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Stan Thirsk is presented with his PGA Hall of Fame plaque by former PGA President Roger Warren in 2013.
  

By
Bob Denney
PGA of America
  

Published: Wednesday, May 20, 2015 | 9:19 a.m. 
    

PGA of America Hall of Famer Stan Thirsk of Overland Park, Kansas, who stamped each golf lesson with his signature smile, died May 16, at age 87.
  

Thirsk was a PGA member for 58 years, during which time he quietly became golf instruction “royalty” while serving at Mission Hills Country Club (1956-61); Kansas City Country Club (1961-93) and Blue Hills Country Club (1993-2013). He was the first golf instructor for World Golf Hall of Famer Tom Watson.
  

“Stan Thirsk represented the best of our profession, exhibiting sincere passion and love for the game of golf as an accomplished player and as one of our Association’s most respected instructors,” PGA of America President Derek Sprague said. “He instilled in students young and old a sincere appreciation for golf, asking just one thing – don’t forget to have fun with the game of a lifetime. The PGA’s extended family lost a wonderful ambassador, and we send our thoughts and prayers to Stan’s family.”
  

Watson, who was introduced to Thirsk at age 8, by his grandmother, said that his longtime coach “was the epitome of what a PGA Golf Professional is. His good humor, constant smile, fairness with all people, along with the fact that he could really play, made him loved by so many people. He was a man of faith which defined his character.”
  

The news of Thirsk’s passing was particularly emotional for another his longtime students, Justin Unell of Orlando, Florida.
  

“When I heard that Stan had passed, I had a flashback,” said Unell, an associate producer for Golf Channel. “Stan gave me a lesson at Blue Hills Country Club in Kansas City, Sept. 26, 2013. I could never forget that date. Stan confided in me that he had given his final lesson.”
  

Thirsk said that he “was slowing down” and that he “wanted to go out on a high note.”
  

As it turned out, Unell met his teacher once more that year for a refresher tip on Thanksgiving weekend in Thirsk’s driveway. Unell used to caddie for Thirsk in the former TD Waterhouse Championship, a Champions Tour event that visited Kansas City.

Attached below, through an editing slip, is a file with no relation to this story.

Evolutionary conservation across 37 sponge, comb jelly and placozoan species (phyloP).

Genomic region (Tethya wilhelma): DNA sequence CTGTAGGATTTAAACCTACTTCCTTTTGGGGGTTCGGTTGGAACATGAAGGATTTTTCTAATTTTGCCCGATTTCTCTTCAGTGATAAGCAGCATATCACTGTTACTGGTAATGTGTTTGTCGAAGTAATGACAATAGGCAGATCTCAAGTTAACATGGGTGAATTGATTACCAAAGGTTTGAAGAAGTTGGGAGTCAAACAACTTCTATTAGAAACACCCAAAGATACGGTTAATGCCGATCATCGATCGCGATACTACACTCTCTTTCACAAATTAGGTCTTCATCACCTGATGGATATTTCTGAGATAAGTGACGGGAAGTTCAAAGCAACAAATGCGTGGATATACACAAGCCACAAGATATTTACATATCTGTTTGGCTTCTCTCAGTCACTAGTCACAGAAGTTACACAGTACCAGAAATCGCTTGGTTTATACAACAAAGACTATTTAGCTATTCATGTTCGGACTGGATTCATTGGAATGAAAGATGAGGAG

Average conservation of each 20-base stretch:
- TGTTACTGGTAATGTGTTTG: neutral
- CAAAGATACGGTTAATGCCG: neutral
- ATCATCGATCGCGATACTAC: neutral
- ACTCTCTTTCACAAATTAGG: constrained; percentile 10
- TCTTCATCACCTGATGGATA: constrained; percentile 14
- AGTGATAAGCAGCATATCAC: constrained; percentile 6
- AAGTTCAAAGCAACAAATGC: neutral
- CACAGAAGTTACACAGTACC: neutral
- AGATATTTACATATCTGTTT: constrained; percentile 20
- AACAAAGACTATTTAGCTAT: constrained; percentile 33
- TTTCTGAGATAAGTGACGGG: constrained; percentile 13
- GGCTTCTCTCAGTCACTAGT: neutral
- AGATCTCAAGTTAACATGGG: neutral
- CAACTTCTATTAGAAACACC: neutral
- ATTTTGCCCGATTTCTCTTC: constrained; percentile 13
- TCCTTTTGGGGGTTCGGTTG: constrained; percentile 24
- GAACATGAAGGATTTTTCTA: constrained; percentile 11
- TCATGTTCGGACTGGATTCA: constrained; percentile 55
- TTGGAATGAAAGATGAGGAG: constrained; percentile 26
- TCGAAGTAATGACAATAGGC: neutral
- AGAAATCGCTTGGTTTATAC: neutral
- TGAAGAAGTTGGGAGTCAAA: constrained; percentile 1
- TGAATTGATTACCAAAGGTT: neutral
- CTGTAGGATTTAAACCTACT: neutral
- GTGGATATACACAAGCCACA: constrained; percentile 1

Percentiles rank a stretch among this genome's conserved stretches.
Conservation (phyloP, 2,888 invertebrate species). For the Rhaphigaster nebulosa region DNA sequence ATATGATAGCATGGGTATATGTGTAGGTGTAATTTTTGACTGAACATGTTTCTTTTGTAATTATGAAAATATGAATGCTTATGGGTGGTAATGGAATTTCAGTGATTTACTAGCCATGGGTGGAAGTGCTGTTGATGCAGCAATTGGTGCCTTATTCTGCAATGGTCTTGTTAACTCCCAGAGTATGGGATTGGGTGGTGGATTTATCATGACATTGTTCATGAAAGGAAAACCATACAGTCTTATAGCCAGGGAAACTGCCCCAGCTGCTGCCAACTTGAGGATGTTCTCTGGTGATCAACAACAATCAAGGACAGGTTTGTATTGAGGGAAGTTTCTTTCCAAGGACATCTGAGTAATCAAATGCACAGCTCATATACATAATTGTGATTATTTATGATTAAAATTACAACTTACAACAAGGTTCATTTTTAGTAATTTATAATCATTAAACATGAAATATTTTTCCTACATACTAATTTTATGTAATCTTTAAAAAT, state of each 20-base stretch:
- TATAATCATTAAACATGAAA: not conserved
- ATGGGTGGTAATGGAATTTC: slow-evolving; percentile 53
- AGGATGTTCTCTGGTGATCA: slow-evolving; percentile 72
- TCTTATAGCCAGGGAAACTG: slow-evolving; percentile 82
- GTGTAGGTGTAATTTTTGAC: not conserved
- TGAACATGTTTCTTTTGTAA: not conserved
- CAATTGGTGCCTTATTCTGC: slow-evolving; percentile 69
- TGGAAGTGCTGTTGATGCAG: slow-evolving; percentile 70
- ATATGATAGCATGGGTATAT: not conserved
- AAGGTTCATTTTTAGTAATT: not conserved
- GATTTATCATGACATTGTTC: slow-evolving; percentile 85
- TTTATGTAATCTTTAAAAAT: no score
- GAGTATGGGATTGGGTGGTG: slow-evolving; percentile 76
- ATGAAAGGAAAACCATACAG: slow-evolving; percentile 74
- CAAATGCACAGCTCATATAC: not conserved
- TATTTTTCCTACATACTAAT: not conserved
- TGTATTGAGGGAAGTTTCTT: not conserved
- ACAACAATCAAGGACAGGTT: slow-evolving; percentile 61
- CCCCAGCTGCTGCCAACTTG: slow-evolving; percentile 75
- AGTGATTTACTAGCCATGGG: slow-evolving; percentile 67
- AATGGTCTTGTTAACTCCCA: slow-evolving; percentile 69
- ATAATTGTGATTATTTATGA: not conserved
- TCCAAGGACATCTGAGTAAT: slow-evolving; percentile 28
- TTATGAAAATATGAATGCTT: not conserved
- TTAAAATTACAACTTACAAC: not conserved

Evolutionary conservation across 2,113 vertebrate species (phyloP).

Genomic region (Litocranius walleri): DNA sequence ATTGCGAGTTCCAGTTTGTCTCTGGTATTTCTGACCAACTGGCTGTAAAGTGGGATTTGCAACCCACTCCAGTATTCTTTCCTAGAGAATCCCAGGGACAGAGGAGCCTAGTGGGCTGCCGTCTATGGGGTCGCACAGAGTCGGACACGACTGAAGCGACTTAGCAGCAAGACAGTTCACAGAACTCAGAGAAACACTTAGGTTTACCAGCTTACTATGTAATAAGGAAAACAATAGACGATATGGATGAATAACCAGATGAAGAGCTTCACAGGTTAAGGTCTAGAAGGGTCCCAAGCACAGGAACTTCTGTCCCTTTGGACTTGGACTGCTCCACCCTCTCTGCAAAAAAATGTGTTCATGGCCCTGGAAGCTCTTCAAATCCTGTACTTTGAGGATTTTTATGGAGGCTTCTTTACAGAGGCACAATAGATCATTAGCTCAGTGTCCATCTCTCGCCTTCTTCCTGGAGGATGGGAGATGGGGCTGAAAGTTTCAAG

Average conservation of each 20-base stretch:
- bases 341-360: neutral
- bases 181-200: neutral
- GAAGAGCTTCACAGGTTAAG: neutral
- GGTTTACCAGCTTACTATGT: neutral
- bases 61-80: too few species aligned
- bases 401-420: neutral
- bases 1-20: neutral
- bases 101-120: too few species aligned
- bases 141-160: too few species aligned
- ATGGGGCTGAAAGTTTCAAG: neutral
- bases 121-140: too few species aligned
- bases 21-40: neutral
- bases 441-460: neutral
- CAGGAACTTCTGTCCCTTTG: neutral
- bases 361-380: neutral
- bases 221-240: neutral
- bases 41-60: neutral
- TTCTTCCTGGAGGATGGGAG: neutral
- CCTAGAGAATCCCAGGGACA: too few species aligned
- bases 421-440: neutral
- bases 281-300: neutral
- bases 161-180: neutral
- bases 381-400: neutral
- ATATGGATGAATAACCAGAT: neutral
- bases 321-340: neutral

“It was an honor to call Stan my friend,” Unell said. “I appreciated his strong character and everything he stood for. I admired his knowledge and passion for the game. He taught so many top players but would never brag. The same effort he would give to Tom Watson he also would give to anybody.”
  

“The PGA of America lost a dear friend and incredible colleague,” Midwest PGA Section Executive Director Brad Demo said. “Stan Thirsk was an amazing player and teacher of the game of golf. Professionals and amateurs who had the opportunity to take a lesson and/or listen to him speak on teaching the game will cherish those memories forever.”
  

Kansas City Country Club recruited Thirsk from Mission Hills, and the “marriage” lasted 29 years.
  

“Stan was the consummate golf professional, exhibiting class and grace,” Kansas City Country Club PGA Head Professional Andy Fisher said. “He both taught and played the game so well, and was full of integrity.”
  

Golf was meant to be fun, Thirsk reminded his students.
  

“You always heard him leave you with those words, just like a swing thought,” Blue Hills Country Club PGA Head Professional Todd Loechler said. “Stan was a mentor to me, motivated by a love of God that guided him and such a well-respected man."
  

Students will long remember him stressing that they should “feel the clubhead,” and what rhythm means to the golfer.
  

“Rhythm,” Thirsk once said, “you can’t play golf without it.”
  

Thirsk’s peers called him the perfect blend of talented instructor and player. The two-time Midwest PGA Player of the Year competed in 10 PGA Championships, nine U.S. Opens and 16 Senior PGA Championships. Thirsk won the inaugural Senior PGA Professional National Championship in 1989, defeating Bob Reith of Sioux City, Iowa, in a two-hole playoff at PGA National Golf Club in Palm Beach Gardens, Florida.
  

“I still remember that playoff and remember how excited and fortunate I was to win that year,” said Thirsk in 2012. “The field was very strong, and it felt great to come out on top in the very first one.”
  

Thirsk was inducted into the Kansas Golf Hall of Fame (1992); was the first inductee into the Midwest PGA Section Hall of Fame (2003); and in 2011, was enshrined in the PGA of America Hall of Fame.
  

Thirsk’s love for the game and his ability to play and teach at a high level was evident, even as a child.
  

“I fell in love with the game at 12, and never looked back,” he once said. “My whole life, everything I did revolved around golf and getting better each day.”
  

During the 1992 Kansas Golf Hall of Fame ceremony, Watson closed a tribute to Thirsk, noting that he had absorbed a lot more than the finer points of the game from his longtime coach and friend.
  

“The greatest thing Stan has taught me is character,” Watson said. “He’s been more than a father to me on the golf course.”
  

He then looked Thirsk in the eye and said: “Thank you for all you’ve given me over the years. I’ll never forget you.”
  

Stan Thirsk’s memorial service is Thursday, May 21, at Overland Park (Kansas) Funeral Chapel. He is survived by his wife of 66 years, Audrey; daughters, Gay Scharlau and Jodie Lyman; seven grandchildren and eight grandchildren. Memorials may be sent to Harvesters – The Community Food Network, P.O. Box 412233, Kansas City, MO 64141
  

 


 


 

      
   

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